Figure 5. Perpetual calendar owned by Rob Bradley and Susan Petry.
François-Joseph Servois was born on July 19, 1767, in the village of Mont-de-Laval, located in the Department of Doubs close to the Swiss border. Servois attended several religious schools in Mont-de-Laval and Besançon, and studied to become a priest. He was ordained at Besançon near the beginning of the French Revolution. His religious career, however, was destined to be a short one. With the outbreak of the revolution, Servois left the priesthood in 1793 and became an officer in the Heavy Artillery. In his leisure time he studied mathematics.
During his first few years in the military, Servois began to suffer from poor health and he requested a transfer into the field of academia. By virtue of a recommendation from the great mathematician Adrien-Marie Legendre (1752-1833), he was assigned his first teaching position at the artillery school in Besançon on July 7, 1801. He served on the faculty at numerous artillery schools during his academic career, including at Besançon (1801), Châlons (March 1802 - December 1802), Metz (December 1802 - February 1808, 1815-1816), and La Fére (February 1808-1814, 1814-1815). Additionally, Servois fought in several well-known battles, such as the crossing of the Rhine and the battle at Neuwied (1796-97), and the final battle in March of 1814 to defend Paris from the Austrian and Prussian armies. Interestingly, the official French records indicate that he participated in the Siege of Maastricht; however, the history of the First Foot Artillery Regiment, the attachment with which he served, does not mention it having taken part in the battle. Either there is an error in the records or Servois was sent alone to Maastricht, rather than with the entire Regiment.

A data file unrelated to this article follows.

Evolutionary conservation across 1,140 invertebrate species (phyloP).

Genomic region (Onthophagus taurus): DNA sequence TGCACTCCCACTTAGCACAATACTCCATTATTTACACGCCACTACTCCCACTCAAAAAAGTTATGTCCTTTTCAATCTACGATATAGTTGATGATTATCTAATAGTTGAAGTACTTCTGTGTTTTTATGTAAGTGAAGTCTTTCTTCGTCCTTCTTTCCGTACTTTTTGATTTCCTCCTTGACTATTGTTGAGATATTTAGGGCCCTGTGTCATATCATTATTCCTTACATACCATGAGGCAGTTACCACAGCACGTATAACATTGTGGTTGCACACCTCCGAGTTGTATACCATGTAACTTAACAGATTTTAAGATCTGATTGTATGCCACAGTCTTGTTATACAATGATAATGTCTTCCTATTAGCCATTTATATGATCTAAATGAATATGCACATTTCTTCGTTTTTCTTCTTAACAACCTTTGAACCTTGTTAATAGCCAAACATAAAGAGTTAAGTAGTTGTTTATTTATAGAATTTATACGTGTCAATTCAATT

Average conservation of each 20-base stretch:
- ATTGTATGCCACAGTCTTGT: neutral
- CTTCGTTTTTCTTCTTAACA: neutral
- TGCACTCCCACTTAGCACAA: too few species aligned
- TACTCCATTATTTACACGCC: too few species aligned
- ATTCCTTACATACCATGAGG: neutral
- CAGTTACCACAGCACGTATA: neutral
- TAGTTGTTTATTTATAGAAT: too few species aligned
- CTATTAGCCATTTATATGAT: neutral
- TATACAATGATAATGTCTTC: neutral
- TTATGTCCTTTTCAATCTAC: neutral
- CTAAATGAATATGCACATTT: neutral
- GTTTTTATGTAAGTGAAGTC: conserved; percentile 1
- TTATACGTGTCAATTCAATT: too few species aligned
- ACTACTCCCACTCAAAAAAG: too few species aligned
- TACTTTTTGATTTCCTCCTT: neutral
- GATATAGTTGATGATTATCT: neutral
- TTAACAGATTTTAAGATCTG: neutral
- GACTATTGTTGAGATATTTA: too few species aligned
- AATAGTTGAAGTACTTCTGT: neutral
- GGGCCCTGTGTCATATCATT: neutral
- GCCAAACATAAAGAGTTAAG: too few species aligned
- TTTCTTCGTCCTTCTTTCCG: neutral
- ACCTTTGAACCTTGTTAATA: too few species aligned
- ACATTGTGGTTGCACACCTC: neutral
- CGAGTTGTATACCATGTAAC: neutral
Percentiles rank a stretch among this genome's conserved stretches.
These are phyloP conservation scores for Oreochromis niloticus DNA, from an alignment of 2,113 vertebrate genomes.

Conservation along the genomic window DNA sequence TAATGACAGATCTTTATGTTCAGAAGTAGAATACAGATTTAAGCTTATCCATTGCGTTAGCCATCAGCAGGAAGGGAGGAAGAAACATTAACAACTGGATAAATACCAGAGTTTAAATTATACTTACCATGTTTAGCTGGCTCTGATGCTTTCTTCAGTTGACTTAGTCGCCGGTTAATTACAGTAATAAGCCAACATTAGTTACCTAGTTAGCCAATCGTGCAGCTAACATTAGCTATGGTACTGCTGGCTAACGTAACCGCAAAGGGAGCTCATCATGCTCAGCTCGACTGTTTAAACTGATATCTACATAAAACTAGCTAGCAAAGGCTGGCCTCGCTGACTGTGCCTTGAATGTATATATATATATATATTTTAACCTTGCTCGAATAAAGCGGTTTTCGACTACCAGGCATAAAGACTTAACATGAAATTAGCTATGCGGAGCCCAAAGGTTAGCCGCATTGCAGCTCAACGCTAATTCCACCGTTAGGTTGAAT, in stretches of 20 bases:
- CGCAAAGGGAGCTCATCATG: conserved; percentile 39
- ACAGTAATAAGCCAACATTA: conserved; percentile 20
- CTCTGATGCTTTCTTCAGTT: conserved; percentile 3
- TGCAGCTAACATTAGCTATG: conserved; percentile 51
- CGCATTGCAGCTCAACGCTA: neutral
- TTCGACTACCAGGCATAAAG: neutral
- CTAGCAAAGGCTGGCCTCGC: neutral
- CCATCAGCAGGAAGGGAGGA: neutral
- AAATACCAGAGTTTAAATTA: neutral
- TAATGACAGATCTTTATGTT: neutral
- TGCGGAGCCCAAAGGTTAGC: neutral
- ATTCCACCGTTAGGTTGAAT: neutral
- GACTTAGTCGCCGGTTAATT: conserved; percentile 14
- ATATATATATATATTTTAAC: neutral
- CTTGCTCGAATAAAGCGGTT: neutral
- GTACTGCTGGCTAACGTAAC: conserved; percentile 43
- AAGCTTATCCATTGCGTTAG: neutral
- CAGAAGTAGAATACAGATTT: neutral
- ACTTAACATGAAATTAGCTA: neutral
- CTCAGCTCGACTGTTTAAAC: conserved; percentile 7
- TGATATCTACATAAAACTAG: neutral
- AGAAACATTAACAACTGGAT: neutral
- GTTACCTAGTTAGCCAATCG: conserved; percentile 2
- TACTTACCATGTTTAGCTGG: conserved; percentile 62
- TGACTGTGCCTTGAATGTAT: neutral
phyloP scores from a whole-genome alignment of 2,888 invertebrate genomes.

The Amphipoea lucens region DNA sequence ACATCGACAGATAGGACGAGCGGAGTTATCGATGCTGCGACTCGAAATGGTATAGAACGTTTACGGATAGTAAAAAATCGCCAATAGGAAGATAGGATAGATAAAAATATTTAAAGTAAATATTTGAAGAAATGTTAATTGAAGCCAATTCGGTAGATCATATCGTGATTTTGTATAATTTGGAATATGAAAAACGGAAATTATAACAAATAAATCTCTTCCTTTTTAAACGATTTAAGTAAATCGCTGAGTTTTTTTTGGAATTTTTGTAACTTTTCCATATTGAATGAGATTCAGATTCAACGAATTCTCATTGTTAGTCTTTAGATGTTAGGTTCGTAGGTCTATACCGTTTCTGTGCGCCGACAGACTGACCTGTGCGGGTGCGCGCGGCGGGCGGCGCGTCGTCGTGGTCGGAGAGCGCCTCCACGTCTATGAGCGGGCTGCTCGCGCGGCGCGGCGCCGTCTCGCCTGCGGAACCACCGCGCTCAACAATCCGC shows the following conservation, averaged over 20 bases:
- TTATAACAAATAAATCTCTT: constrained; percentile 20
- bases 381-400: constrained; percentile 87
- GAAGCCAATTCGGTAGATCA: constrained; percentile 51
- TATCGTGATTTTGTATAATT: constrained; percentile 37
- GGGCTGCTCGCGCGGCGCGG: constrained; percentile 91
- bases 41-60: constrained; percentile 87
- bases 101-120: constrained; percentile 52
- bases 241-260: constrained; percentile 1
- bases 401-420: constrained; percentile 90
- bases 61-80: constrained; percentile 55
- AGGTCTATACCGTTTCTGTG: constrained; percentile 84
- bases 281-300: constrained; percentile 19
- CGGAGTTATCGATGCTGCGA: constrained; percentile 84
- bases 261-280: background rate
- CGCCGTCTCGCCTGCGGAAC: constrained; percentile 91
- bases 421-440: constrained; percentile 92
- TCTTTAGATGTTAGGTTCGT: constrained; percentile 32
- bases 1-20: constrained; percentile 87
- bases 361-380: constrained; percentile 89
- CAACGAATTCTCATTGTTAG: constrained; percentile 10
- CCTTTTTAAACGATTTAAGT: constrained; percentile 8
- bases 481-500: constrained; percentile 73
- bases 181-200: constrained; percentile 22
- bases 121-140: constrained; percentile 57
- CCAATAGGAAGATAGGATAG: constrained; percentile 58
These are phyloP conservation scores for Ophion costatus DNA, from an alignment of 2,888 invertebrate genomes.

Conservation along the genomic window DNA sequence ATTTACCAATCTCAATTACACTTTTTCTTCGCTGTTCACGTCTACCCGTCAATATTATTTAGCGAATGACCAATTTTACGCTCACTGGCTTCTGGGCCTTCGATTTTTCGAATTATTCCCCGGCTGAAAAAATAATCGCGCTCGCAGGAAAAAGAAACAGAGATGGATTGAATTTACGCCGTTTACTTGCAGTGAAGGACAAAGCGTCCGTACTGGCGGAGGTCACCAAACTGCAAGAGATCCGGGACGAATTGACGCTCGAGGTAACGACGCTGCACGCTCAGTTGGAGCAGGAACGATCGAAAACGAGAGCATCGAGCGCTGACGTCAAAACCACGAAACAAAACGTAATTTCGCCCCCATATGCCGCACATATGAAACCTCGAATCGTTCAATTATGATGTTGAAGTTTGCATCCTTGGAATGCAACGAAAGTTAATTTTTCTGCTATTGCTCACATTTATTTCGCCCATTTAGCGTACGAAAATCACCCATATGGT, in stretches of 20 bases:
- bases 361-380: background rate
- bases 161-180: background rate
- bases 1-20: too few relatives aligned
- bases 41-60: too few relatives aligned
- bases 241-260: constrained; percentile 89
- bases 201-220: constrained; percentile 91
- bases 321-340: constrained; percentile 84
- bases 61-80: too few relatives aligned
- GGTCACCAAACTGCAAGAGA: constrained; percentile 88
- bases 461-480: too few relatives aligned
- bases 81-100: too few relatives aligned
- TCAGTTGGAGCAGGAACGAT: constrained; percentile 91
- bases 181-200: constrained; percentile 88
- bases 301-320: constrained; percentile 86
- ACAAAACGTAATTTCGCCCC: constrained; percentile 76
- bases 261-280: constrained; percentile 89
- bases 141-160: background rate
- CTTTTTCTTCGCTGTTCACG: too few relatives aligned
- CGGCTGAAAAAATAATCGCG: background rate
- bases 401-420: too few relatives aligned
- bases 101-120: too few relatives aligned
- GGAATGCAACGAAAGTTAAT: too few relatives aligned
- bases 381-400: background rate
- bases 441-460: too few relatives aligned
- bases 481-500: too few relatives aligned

Servois' research spanned several areas, such as mechanics, geometry, and calculus. However, his best known work is his “Essay on a New Method of Exposition of the Principles of Differential Calculus” [Servois 1814b], which treated the foundations of the differential calculus. In this essay, he gave the terms “commutative” and “distributive” their first mathematical meanings. On May 2, 1817, Servois was assigned his final position as Curator of the Artillery Museum, which is currently part of the Museum of the Army in Paris. He applied for retirement in 1827, and was finally granted his retirement in 1828 [Aebischer and Languereau]. He retired to his hometown of Mont-de-Laval and lived with his sister and his two nieces until his death on April 17, 1847. Interested readers can refer to Petrilli  for further biographic information and a review of Servois' other mathematical works.